The US Geological Survey recorded a minor earthquake this morning with its epicenter near Wasilla, Alaska, the probable result of Sarah Palin opening her mail box to find the latest issue of CounterPunch magazine we sent her. A few moments later she Instagrammed this startling comment…
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How AIPAC Became King of the Hill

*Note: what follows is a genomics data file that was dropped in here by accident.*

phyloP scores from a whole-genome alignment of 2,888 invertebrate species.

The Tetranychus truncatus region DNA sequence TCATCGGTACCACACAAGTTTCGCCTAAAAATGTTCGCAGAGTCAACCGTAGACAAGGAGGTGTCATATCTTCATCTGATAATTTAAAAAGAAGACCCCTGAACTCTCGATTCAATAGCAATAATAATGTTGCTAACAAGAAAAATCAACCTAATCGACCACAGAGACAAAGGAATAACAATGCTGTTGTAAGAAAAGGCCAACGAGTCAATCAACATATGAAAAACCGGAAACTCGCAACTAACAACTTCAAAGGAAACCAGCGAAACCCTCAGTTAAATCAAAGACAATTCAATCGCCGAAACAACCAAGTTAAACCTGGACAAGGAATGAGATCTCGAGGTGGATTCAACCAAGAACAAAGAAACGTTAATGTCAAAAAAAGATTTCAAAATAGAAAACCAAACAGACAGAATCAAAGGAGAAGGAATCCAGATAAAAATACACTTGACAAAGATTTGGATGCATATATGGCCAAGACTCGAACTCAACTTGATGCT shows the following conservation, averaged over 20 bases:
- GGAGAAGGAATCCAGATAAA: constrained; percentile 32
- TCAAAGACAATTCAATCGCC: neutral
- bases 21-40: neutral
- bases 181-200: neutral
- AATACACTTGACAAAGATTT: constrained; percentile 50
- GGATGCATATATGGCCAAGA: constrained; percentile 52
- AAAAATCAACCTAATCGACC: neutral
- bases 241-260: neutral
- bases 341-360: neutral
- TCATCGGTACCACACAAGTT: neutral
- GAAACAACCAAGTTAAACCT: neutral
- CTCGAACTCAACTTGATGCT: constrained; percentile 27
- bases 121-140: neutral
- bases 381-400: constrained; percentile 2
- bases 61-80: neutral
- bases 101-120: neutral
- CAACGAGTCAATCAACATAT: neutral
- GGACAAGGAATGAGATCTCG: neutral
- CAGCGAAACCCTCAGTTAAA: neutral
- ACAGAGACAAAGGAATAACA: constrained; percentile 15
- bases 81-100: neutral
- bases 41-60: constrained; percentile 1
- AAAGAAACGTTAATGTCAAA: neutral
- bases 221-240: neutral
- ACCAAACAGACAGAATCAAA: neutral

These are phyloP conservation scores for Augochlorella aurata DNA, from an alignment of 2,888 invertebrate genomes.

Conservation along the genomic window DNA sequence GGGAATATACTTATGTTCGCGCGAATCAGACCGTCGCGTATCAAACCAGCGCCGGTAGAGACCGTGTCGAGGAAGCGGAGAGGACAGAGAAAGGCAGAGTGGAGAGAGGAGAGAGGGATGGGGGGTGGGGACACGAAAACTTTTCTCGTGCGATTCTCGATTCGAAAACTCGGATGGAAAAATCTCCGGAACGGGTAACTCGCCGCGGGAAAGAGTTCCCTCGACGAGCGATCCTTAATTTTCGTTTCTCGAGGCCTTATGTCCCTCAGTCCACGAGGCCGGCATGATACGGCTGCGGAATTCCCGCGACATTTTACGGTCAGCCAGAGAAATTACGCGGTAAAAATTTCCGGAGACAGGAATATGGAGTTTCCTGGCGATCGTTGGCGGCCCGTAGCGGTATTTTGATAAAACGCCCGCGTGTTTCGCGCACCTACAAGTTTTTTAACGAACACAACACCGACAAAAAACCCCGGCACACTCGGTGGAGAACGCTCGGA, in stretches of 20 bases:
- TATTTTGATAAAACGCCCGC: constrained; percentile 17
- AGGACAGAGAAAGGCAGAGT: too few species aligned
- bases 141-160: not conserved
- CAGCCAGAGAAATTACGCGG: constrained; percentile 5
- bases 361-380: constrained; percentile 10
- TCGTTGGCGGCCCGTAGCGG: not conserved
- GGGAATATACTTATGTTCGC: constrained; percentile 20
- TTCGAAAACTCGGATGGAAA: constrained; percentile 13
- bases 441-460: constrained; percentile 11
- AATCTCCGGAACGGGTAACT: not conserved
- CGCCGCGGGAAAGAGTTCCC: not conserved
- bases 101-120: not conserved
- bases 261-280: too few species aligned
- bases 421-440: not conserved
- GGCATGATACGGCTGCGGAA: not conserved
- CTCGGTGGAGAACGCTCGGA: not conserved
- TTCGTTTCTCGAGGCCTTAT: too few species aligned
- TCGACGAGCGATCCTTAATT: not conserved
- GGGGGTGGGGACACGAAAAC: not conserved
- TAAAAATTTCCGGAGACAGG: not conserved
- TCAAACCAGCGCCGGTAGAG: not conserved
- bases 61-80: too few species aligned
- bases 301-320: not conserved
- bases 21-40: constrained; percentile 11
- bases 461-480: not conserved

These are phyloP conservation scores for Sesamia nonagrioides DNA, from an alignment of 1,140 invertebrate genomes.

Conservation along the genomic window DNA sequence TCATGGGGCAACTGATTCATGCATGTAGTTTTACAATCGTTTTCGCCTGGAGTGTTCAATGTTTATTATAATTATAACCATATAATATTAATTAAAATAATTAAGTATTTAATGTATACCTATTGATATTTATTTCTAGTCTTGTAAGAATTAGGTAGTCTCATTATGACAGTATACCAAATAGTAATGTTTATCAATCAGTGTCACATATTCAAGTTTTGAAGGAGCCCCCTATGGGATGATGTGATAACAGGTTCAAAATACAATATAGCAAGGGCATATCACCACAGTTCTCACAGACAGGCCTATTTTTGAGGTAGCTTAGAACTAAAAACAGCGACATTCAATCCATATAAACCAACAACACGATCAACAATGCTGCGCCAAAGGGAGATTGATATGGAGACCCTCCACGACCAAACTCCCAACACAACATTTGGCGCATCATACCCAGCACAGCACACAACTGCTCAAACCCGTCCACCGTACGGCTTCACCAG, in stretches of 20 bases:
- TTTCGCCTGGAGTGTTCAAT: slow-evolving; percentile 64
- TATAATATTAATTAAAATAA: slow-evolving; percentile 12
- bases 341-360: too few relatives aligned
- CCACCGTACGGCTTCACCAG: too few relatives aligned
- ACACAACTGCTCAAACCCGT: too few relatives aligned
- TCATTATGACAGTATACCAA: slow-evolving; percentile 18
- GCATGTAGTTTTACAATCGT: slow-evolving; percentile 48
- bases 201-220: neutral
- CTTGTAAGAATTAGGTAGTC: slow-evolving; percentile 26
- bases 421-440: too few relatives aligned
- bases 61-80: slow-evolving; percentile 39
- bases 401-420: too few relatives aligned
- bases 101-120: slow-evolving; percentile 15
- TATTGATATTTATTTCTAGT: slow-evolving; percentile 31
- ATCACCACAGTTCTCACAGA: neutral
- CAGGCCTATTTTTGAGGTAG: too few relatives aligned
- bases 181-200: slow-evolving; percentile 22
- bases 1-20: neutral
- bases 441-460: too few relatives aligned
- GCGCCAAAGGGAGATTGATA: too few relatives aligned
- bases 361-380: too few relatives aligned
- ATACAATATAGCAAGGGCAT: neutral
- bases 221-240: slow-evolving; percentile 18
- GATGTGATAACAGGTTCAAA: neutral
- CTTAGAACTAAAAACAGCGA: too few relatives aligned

The new issue of CounterPunch magazine is hot off the press and it’s an explosive edition, headlined by Jeffrey Blankfort’s searing history of the Israeli lobby in American politics. Blankfort charts the rise of AIPAC, how it craftily avoided having to register as a foreign agent, how it has played presidents against congresses, and congresses against presidential administrations. He details in stark terms how any efforts to disentangle US foreign policy from Israeli interests, from Eisenhower to LBJ to George H.W. Bush, have been ruthlessly crushed. Darwin Bond-Graham writes a scathing profile of Motorola Solutions, a secretive spin-off of the tech giant which has quietly become the biggest corporate player in surveillance technology systems. Lee Ballinger takes readers deep into the merciless machinery of the US criminal justice system from the perspective of jurors. Ruth Fowler returns with a typically sharp class and race-oriented critique of the adoption craze currently trending among upper class white families. The analytical mind of John White, an Irish physicist and math whiz, puts the outrageous levels of economic inequality into sobering perspective. Kim Nicolini writes a trenchant assessment of how this year’s crop of Hollywood films portrayed the new economy of greed. Jeffrey St. Clair unveils his list of the best books of 2013, as well as a column on how the coal industry is running roughshod over West Virginia. JoAnn Wypijewski contributes a darkly comic account of being stranded in one of the nation’s most loathsome cities. Mike Whitney laments the death of the American consumer. Chris Floyd zeroes in on the most iconic (and chilling) moment of the Iraq war and Kristin Kolb serves up a measure of hope from the streets of Seattle.